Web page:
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Vicarious liability applies to company leadership, but not to leaders of political parties. It should.

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06.10.2018

His last proposition is that no person who is convicted may be appointed a minister of the State. Well, so far as his intention is concerned, it is no doubt very laudable … is it not sufficient that we should trust the Prime Minister, the Legislature and the public at large watching the actions of the Ministers and the actions of the legislature to see that no such infamous thing is done by either of them?
Dr. Ambedkar in the Constituent Assembly Debates, on adding grounds for disqualification of Ministers (CAD Vol. VII)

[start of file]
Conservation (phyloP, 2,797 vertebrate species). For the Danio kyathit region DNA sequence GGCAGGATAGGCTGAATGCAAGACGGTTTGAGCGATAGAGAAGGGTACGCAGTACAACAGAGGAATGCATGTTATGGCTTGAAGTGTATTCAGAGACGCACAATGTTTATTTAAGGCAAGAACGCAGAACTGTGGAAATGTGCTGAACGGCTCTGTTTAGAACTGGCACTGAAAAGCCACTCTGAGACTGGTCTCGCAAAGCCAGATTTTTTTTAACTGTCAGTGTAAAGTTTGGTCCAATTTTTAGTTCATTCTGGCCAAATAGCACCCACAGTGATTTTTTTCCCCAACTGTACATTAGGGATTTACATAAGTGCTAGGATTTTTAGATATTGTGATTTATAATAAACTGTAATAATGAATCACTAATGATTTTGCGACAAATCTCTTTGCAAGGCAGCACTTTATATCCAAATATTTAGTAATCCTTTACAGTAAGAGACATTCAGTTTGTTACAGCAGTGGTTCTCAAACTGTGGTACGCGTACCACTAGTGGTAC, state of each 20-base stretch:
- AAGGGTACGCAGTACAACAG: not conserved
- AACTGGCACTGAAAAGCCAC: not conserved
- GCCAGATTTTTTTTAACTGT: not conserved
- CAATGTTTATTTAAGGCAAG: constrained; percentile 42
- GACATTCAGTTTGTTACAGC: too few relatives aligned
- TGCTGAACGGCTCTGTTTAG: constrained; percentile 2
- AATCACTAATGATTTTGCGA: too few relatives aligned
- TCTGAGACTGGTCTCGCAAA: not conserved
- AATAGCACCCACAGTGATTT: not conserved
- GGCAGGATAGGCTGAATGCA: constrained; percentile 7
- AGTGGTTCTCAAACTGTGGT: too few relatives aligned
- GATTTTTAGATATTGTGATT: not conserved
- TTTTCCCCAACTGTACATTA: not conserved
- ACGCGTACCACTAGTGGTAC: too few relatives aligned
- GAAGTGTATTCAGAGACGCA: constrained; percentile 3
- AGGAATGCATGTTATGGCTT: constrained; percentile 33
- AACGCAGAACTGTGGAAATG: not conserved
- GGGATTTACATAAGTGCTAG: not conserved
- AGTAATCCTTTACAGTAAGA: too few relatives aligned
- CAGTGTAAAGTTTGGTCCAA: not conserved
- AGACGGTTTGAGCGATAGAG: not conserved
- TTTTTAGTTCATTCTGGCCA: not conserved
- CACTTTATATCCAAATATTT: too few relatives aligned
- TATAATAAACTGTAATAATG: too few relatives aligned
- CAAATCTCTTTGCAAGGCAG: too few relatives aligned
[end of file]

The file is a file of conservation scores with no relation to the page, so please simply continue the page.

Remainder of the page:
Supreme Court’s recent ruling in Public Interest Foundation &Ors. V. Union of India, begins on a solemn note about the economic terror of corruption in public office—specifically, in relation to elected representatives. The ruling however concludes, as per settled precedents, that Supreme Court could not expand on the grounds for disqualification of legilslators—beyond what is already laid down in the Constitution and the Representation of the People Act. While the ruling cannot be faulted for adhering to settled constitutional principles, it serves as a reminder of the wide gap between the standards we hold our elected representatives to and the standards........

© The Financial Express